"Bringing the Future to Your Industry"

Journal Record (Oklahoma City, OK), Sept 19, 2002 pNA

Harvard Capital Group founder discusses business in a 'placeless society'.

Full Text: COPYRIGHT 2002 Dolan Media Newswires

Byline: Ray Carter

Technology is severing many geographic ties in the business world to the benefit of small companies and states like Oklahoma, according to William Knoke, founder and president of Harvard Capital Group.

Knoke, a native of California and author of Bold New World: The Essential Road Map to the 21st Century, was in Oklahoma City on Wednesday to speak to attendees of the Advanced Financial Solutions Vision User Conference.

Knoke believes the world is making a technology-driven shift to a "placeless society where every point is connected to every other point."

Because "distances don't matter as much," Knoke said the business world no longer emphasizes geographic concentration of resources. Instead, he said modern businesses now emphasize adaptability and innovation.

"The way wealth is created in the 21st century is by making connections - connecting people with people and connecting ideas with ideas," he said. "And if you can connect more people in more ways, you can create more wealth."

One symptom of change is the growing use of telecommunication technology to conduct business over vast geographic areas, he said. While telecommunication hasn't created the home-based work force some officials predicted in the 1990s, Knoke said it has allowed companies to operate in an economically efficient way that was not possible in the past.

"At the end of the day we will always have offices, I think, and you will always have people physically working together - not because we have to but because it's fun to do. It's just the way humans are," Knoke said. "But at another level, teleconnections will be much more used because they're so effective and efficient and fast and cheap and you can do so much with them."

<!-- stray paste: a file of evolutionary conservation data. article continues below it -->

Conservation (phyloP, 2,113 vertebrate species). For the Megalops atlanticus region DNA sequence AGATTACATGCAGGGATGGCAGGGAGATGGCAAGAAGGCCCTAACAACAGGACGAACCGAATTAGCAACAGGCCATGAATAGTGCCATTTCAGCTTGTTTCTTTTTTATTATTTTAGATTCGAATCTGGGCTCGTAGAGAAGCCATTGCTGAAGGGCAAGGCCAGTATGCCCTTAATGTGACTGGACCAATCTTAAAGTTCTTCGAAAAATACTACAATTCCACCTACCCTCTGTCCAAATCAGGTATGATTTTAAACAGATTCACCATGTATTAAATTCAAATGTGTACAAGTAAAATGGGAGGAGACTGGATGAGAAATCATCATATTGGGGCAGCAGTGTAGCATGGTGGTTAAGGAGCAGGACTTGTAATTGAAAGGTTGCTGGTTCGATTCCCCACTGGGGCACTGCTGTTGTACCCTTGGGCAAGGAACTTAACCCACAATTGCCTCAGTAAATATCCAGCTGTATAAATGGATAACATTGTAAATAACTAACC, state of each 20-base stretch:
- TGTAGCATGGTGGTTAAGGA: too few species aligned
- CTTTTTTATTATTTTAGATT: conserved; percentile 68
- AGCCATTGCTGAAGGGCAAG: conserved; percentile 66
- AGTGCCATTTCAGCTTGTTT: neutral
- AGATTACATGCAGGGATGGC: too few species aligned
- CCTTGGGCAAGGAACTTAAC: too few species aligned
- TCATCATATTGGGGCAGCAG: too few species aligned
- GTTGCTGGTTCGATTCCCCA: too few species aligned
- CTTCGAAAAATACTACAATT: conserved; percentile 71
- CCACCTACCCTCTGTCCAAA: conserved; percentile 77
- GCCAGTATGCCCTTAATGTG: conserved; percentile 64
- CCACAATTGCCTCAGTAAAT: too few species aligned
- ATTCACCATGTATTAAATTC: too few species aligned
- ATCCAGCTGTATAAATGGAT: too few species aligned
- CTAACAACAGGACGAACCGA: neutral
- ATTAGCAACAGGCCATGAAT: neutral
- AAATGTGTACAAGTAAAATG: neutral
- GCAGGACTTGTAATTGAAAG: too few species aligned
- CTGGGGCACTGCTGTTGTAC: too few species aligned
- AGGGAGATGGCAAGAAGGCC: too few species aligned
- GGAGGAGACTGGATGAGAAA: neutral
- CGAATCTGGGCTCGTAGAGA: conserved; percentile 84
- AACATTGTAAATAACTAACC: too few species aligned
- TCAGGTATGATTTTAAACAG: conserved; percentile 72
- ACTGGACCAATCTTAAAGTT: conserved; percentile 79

Telecommunications provides major cost savings by reducing the need for travel expenses and investment in physical infrastructure around the country, he said.

Although there is still a value placed on face-to-face interaction in the business world, the economic efficiencies of modern communications technology are changing the business world the same way the telephone changed business, Knoke said.

"It doesn't alienate us," he said. "In fact, it enhances our ability to connect with people."

At the same time, technology has opened doors that allow small start-up companies to challenge large competitors.

"The big companies have a vested interest in having their structures the way they are and so they are not the engines of change and innovation," Knoke said.

As a result, massive layoffs at the largest companies are often offset by the growth of start-up companies that take full advantage of the latest technical innovations, Knoke said.

He said that trend is a byproduct of the U.S. economic system.

"One of the things that I like about the United States is that we don't revere these large structures as much as we do ideas and opportunities and creativity," Knoke said.

The changes wrought by technical innovation are also benefiting rural areas, he said. In the past, a concentration of population usually accompanied economic growth, and the Northeast and West Coast United States have become centers of both population and wealth as a result. At the same time, rural states have seen a loss of their best-educated and trained citizens who seek greater opportunities elsewhere.

Technology is changing that, Knoke said.

"A lot of companies are now realizing that in a placeless society, they don't need to be in Los Angeles anymore," Knoke said. "They're moving to places like Scottsdale, Ariz."

Closer to home he noted that Advanced Financial Solutions develops its software in Norman "right in the middle of an agricultural state," yet banking officials from across the country and 18 countries have come to Oklahoma City this week to examine that product.

"If you put the clock back 50 years before the placeless society, that isn't going to happen," Knoke said. "If you're not in New York on Wall Street, nobody's going to come listen to you. So the placeless society offers a lot of potential for states like Oklahoma to develop (economically)."


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